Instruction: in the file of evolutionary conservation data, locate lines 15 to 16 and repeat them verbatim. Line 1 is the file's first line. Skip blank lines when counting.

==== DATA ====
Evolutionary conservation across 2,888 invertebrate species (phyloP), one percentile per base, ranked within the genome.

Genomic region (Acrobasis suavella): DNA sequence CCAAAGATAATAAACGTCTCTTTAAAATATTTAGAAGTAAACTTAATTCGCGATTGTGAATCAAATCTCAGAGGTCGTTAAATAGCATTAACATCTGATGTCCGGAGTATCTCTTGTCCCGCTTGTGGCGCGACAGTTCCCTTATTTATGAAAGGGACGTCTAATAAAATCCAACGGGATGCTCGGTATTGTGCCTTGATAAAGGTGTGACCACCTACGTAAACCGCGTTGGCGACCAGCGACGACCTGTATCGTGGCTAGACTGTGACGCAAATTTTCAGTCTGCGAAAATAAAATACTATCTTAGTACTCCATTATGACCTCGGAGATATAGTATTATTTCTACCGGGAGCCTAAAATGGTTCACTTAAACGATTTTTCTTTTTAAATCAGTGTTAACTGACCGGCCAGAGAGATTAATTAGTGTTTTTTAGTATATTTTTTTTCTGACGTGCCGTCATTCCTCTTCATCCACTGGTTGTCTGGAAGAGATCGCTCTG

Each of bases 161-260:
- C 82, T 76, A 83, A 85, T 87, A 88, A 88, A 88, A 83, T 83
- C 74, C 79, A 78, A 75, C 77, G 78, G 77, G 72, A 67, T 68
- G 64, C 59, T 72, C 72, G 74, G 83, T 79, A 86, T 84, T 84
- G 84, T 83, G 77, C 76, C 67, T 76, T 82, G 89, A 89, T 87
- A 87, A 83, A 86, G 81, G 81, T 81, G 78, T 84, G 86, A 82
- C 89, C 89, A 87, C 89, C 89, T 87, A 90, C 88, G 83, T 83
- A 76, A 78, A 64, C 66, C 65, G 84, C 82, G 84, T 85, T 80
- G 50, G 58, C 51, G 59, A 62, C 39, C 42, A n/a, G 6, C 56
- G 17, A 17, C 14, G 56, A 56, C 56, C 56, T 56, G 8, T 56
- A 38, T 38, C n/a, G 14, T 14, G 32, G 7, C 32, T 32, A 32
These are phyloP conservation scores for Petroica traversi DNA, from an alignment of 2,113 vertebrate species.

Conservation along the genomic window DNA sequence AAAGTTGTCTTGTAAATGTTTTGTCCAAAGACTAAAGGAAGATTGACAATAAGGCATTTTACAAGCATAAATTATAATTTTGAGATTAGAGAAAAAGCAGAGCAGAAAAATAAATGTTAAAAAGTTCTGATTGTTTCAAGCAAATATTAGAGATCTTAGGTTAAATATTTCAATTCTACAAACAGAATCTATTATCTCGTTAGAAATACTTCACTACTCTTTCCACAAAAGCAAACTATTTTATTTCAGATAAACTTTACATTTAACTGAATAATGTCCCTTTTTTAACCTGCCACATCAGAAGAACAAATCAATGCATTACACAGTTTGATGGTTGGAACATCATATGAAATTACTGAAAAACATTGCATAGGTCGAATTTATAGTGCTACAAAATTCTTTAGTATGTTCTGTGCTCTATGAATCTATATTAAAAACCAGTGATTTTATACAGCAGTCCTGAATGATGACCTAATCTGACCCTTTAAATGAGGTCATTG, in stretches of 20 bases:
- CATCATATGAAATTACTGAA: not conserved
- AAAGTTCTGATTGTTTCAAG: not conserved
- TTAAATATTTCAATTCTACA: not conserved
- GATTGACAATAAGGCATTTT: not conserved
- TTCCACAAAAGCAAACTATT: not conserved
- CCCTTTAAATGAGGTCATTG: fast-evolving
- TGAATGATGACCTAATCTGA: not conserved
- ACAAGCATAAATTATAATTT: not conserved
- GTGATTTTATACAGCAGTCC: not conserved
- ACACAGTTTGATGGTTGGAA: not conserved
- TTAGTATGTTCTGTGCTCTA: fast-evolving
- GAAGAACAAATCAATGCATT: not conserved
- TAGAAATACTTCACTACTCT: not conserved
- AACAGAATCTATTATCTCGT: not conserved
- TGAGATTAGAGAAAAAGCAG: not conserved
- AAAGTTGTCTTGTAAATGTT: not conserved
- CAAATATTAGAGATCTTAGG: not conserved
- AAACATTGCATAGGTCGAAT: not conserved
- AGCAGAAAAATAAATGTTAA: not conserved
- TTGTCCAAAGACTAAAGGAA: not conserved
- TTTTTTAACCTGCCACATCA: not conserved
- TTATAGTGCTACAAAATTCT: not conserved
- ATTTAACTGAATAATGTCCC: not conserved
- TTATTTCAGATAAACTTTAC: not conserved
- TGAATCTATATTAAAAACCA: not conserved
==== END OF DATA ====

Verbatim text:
Conservation along the genomic window DNA sequence AAAGTTGTCTTGTAAATGTTTTGTCCAAAGACTAAAGGAAGATTGACAATAAGGCATTTTACAAGCATAAATTATAATTTTGAGATTAGAGAAAAAGCAGAGCAGAAAAATAAATGTTAAAAAGTTCTGATTGTTTCAAGCAAATATTAGAGATCTTAGGTTAAATATTTCAATTCTACAAACAGAATCTATTATCTCGTTAGAAATACTTCACTACTCTTTCCACAAAAGCAAACTATTTTATTTCAGATAAACTTTACATTTAACTGAATAATGTCCCTTTTTTAACCTGCCACATCAGAAGAACAAATCAATGCATTACACAGTTTGATGGTTGGAACATCATATGAAATTACTGAAAAACATTGCATAGGTCGAATTTATAGTGCTACAAAATTCTTTAGTATGTTCTGTGCTCTATGAATCTATATTAAAAACCAGTGATTTTATACAGCAGTCCTGAATGATGACCTAATCTGACCCTTTAAATGAGGTCATTG, in stretches of 20 bases:
- CATCATATGAAATTACTGAA: not conserved